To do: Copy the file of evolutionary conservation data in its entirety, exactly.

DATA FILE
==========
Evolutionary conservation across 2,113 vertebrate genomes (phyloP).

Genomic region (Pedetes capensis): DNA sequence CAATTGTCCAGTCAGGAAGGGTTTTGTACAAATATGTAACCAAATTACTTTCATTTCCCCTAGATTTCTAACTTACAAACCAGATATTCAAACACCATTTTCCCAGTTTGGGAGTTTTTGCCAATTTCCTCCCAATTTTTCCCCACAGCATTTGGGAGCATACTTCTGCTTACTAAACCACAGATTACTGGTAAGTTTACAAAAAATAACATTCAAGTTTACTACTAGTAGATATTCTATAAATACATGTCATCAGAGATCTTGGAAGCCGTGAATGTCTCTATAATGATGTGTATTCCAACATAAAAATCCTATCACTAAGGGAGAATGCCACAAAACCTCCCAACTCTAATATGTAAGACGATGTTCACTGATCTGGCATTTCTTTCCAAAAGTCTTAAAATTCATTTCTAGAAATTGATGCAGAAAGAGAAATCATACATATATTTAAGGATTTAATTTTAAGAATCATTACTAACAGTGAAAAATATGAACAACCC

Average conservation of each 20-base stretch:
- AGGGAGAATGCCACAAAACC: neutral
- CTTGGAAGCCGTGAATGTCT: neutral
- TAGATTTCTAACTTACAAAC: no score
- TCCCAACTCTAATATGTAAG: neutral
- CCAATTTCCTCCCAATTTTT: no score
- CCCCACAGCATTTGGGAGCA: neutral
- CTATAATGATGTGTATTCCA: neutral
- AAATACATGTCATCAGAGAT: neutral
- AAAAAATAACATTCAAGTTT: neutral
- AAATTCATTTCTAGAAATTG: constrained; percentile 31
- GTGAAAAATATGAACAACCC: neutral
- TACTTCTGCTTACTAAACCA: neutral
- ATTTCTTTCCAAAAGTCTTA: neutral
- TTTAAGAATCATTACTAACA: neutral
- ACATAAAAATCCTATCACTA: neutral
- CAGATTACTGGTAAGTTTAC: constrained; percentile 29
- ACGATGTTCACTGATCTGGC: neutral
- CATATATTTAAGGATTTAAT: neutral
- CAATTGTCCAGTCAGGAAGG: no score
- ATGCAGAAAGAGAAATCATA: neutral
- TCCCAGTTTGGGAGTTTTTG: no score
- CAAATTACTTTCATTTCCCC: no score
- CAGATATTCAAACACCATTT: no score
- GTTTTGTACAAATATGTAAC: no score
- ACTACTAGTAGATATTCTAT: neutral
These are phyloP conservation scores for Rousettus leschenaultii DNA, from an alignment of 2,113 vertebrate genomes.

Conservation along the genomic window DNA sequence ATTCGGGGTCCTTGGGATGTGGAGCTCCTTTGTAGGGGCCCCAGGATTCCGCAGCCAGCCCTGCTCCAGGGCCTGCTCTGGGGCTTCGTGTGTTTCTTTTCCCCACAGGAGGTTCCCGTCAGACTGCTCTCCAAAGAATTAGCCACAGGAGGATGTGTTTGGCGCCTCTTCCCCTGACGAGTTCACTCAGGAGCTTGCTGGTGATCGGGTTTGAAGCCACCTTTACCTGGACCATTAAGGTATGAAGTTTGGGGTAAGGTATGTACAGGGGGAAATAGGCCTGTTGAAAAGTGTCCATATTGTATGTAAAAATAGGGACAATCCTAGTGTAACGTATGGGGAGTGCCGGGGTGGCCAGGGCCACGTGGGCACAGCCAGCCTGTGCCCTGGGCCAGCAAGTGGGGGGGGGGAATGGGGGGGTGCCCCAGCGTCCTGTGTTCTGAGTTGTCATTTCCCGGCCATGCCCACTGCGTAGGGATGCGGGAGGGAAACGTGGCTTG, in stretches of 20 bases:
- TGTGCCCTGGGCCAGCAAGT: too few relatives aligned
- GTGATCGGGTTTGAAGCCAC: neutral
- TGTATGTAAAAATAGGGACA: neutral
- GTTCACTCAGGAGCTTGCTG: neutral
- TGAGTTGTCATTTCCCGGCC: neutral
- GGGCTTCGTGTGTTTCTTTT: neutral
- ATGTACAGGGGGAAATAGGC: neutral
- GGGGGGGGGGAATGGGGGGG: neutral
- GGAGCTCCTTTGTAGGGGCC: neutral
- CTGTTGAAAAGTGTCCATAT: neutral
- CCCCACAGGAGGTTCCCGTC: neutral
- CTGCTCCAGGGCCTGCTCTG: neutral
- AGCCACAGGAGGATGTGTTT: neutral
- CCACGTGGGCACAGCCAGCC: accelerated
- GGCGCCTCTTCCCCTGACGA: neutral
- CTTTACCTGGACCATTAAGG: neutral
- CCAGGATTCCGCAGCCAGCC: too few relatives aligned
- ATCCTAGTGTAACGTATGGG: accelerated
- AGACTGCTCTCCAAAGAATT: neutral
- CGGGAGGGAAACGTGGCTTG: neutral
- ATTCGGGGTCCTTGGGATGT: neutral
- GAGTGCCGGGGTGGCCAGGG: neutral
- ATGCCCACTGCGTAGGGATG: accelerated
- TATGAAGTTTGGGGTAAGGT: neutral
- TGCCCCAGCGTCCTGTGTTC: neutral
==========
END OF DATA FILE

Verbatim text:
Evolutionary conservation across 2,113 vertebrate genomes (phyloP).

Genomic region (Pedetes capensis): DNA sequence CAATTGTCCAGTCAGGAAGGGTTTTGTACAAATATGTAACCAAATTACTTTCATTTCCCCTAGATTTCTAACTTACAAACCAGATATTCAAACACCATTTTCCCAGTTTGGGAGTTTTTGCCAATTTCCTCCCAATTTTTCCCCACAGCATTTGGGAGCATACTTCTGCTTACTAAACCACAGATTACTGGTAAGTTTACAAAAAATAACATTCAAGTTTACTACTAGTAGATATTCTATAAATACATGTCATCAGAGATCTTGGAAGCCGTGAATGTCTCTATAATGATGTGTATTCCAACATAAAAATCCTATCACTAAGGGAGAATGCCACAAAACCTCCCAACTCTAATATGTAAGACGATGTTCACTGATCTGGCATTTCTTTCCAAAAGTCTTAAAATTCATTTCTAGAAATTGATGCAGAAAGAGAAATCATACATATATTTAAGGATTTAATTTTAAGAATCATTACTAACAGTGAAAAATATGAACAACCC

Average conservation of each 20-base stretch:
- AGGGAGAATGCCACAAAACC: neutral
- CTTGGAAGCCGTGAATGTCT: neutral
- TAGATTTCTAACTTACAAAC: no score
- TCCCAACTCTAATATGTAAG: neutral
- CCAATTTCCTCCCAATTTTT: no score
- CCCCACAGCATTTGGGAGCA: neutral
- CTATAATGATGTGTATTCCA: neutral
- AAATACATGTCATCAGAGAT: neutral
- AAAAAATAACATTCAAGTTT: neutral
- AAATTCATTTCTAGAAATTG: constrained; percentile 31
- GTGAAAAATATGAACAACCC: neutral
- TACTTCTGCTTACTAAACCA: neutral
- ATTTCTTTCCAAAAGTCTTA: neutral
- TTTAAGAATCATTACTAACA: neutral
- ACATAAAAATCCTATCACTA: neutral
- CAGATTACTGGTAAGTTTAC: constrained; percentile 29
- ACGATGTTCACTGATCTGGC: neutral
- CATATATTTAAGGATTTAAT: neutral
- CAATTGTCCAGTCAGGAAGG: no score
- ATGCAGAAAGAGAAATCATA: neutral
- TCCCAGTTTGGGAGTTTTTG: no score
- CAAATTACTTTCATTTCCCC: no score
- CAGATATTCAAACACCATTT: no score
- GTTTTGTACAAATATGTAAC: no score
- ACTACTAGTAGATATTCTAT: neutral
These are phyloP conservation scores for Rousettus leschenaultii DNA, from an alignment of 2,113 vertebrate genomes.

Conservation along the genomic window DNA sequence ATTCGGGGTCCTTGGGATGTGGAGCTCCTTTGTAGGGGCCCCAGGATTCCGCAGCCAGCCCTGCTCCAGGGCCTGCTCTGGGGCTTCGTGTGTTTCTTTTCCCCACAGGAGGTTCCCGTCAGACTGCTCTCCAAAGAATTAGCCACAGGAGGATGTGTTTGGCGCCTCTTCCCCTGACGAGTTCACTCAGGAGCTTGCTGGTGATCGGGTTTGAAGCCACCTTTACCTGGACCATTAAGGTATGAAGTTTGGGGTAAGGTATGTACAGGGGGAAATAGGCCTGTTGAAAAGTGTCCATATTGTATGTAAAAATAGGGACAATCCTAGTGTAACGTATGGGGAGTGCCGGGGTGGCCAGGGCCACGTGGGCACAGCCAGCCTGTGCCCTGGGCCAGCAAGTGGGGGGGGGGAATGGGGGGGTGCCCCAGCGTCCTGTGTTCTGAGTTGTCATTTCCCGGCCATGCCCACTGCGTAGGGATGCGGGAGGGAAACGTGGCTTG, in stretches of 20 bases:
- TGTGCCCTGGGCCAGCAAGT: too few relatives aligned
- GTGATCGGGTTTGAAGCCAC: neutral
- TGTATGTAAAAATAGGGACA: neutral
- GTTCACTCAGGAGCTTGCTG: neutral
- TGAGTTGTCATTTCCCGGCC: neutral
- GGGCTTCGTGTGTTTCTTTT: neutral
- ATGTACAGGGGGAAATAGGC: neutral
- GGGGGGGGGGAATGGGGGGG: neutral
- GGAGCTCCTTTGTAGGGGCC: neutral
- CTGTTGAAAAGTGTCCATAT: neutral
- CCCCACAGGAGGTTCCCGTC: neutral
- CTGCTCCAGGGCCTGCTCTG: neutral
- AGCCACAGGAGGATGTGTTT: neutral
- CCACGTGGGCACAGCCAGCC: accelerated
- GGCGCCTCTTCCCCTGACGA: neutral
- CTTTACCTGGACCATTAAGG: neutral
- CCAGGATTCCGCAGCCAGCC: too few relatives aligned
- ATCCTAGTGTAACGTATGGG: accelerated
- AGACTGCTCTCCAAAGAATT: neutral
- CGGGAGGGAAACGTGGCTTG: neutral
- ATTCGGGGTCCTTGGGATGT: neutral
- GAGTGCCGGGGTGGCCAGGG: neutral
- ATGCCCACTGCGTAGGGATG: accelerated
- TATGAAGTTTGGGGTAAGGT: neutral
- TGCCCCAGCGTCCTGTGTTC: neutral